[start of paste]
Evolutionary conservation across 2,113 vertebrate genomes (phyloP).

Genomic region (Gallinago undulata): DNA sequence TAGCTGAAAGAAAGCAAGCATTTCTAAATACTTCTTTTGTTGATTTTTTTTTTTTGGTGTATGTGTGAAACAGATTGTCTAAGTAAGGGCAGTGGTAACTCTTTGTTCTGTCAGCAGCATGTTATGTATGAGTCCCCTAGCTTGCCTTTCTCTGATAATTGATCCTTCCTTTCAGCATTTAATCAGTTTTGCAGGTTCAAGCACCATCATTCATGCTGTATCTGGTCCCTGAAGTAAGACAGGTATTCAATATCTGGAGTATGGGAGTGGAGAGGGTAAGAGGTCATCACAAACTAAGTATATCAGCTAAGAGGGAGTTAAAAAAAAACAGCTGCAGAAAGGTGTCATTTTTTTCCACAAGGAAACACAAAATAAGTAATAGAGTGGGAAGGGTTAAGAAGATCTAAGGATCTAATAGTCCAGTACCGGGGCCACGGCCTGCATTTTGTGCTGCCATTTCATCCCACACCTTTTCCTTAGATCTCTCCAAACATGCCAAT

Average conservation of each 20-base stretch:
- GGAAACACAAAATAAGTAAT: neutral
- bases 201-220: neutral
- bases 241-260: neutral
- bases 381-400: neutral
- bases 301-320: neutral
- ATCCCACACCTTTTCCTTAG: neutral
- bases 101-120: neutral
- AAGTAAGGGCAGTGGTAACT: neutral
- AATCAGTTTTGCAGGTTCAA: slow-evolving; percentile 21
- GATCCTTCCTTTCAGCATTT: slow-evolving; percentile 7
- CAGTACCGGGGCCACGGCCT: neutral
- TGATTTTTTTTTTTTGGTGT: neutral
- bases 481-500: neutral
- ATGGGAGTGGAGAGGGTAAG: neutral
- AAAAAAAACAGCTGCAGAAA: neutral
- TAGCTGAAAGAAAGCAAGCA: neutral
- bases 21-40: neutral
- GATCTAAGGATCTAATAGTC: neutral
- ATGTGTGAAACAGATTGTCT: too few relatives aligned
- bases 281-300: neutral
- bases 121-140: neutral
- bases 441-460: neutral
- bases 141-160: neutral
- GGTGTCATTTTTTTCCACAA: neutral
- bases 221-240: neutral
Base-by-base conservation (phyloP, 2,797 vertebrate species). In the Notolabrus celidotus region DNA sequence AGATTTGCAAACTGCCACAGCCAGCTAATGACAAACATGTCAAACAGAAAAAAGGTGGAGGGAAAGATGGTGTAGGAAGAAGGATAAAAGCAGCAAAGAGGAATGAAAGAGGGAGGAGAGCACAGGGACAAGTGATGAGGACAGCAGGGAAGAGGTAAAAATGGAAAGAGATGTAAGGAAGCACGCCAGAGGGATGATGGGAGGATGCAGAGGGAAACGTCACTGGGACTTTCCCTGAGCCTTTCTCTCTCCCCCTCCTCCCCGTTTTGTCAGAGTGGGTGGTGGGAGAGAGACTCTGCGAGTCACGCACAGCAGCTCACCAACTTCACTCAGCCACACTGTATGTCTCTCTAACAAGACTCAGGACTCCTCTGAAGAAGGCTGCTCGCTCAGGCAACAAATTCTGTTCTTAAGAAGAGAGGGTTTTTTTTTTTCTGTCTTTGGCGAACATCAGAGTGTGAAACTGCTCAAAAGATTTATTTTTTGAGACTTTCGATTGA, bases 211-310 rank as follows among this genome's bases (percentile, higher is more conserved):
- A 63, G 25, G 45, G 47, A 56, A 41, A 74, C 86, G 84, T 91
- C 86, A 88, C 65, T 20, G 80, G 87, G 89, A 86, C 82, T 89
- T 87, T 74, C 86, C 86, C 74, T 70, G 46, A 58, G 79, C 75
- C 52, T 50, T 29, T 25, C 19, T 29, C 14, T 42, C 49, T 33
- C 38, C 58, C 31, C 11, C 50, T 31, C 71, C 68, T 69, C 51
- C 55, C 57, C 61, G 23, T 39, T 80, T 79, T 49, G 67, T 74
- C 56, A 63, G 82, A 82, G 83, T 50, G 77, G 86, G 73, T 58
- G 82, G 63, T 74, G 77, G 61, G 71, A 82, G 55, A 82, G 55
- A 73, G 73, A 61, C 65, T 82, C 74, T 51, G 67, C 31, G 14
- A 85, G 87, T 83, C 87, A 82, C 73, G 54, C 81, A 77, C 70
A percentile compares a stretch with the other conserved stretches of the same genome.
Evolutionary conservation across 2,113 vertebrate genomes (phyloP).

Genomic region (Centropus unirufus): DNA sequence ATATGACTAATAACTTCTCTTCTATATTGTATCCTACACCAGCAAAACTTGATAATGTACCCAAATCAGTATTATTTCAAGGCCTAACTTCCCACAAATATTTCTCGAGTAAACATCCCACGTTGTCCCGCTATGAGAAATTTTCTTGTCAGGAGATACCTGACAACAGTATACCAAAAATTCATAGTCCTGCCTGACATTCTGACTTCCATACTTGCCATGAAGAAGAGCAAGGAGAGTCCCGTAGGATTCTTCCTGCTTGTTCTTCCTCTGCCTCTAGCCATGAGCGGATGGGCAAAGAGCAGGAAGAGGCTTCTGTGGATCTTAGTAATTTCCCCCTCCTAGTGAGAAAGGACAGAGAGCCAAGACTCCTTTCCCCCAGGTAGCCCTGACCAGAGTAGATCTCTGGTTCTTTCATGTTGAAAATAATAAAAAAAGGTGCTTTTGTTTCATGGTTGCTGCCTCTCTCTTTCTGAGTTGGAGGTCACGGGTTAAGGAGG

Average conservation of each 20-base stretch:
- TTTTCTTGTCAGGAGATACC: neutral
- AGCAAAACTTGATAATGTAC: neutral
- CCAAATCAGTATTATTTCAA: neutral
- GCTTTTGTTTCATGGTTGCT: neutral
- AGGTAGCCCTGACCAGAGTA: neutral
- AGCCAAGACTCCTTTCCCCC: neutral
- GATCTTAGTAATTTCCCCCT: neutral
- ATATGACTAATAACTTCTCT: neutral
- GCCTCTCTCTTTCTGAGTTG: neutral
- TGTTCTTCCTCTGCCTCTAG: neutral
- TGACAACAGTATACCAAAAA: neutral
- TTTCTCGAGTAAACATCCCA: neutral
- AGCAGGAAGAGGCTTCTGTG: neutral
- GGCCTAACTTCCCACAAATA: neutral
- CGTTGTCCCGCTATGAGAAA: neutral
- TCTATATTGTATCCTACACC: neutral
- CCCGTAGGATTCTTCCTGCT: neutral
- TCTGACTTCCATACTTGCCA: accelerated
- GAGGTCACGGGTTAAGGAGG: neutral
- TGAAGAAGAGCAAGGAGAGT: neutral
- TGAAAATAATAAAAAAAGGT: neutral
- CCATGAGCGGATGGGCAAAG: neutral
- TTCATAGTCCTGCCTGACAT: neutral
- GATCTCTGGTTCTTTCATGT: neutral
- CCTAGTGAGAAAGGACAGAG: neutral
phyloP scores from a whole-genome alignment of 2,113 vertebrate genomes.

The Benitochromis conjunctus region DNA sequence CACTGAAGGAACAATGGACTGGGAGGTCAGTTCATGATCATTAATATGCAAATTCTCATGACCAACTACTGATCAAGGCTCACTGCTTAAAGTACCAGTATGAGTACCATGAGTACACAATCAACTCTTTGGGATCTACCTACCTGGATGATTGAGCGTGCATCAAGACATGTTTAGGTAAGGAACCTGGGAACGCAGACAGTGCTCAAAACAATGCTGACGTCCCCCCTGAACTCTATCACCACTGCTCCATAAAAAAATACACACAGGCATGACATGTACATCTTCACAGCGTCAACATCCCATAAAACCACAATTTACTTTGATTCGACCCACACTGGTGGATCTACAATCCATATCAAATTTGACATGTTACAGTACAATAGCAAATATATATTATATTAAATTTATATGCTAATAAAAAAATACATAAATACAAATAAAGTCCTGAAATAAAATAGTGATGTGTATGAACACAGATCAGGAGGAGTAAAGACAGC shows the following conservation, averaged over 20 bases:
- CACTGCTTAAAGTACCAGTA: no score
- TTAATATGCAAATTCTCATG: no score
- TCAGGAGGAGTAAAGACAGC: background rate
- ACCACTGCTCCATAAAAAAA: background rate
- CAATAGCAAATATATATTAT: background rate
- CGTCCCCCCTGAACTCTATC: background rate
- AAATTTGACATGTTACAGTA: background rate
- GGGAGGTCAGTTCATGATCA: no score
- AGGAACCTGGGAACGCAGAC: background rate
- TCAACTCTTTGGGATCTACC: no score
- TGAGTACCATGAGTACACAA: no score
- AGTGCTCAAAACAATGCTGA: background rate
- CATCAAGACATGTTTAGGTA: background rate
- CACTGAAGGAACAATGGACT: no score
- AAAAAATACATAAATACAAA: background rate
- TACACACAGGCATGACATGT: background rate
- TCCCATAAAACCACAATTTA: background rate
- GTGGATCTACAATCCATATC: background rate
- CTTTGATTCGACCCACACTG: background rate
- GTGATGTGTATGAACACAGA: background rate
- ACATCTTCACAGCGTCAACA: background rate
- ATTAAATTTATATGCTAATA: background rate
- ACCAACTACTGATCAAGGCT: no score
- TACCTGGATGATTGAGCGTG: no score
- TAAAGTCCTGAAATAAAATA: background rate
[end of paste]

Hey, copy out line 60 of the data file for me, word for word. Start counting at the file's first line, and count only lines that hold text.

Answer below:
- CCCGTAGGATTCTTCCTGCT: neutral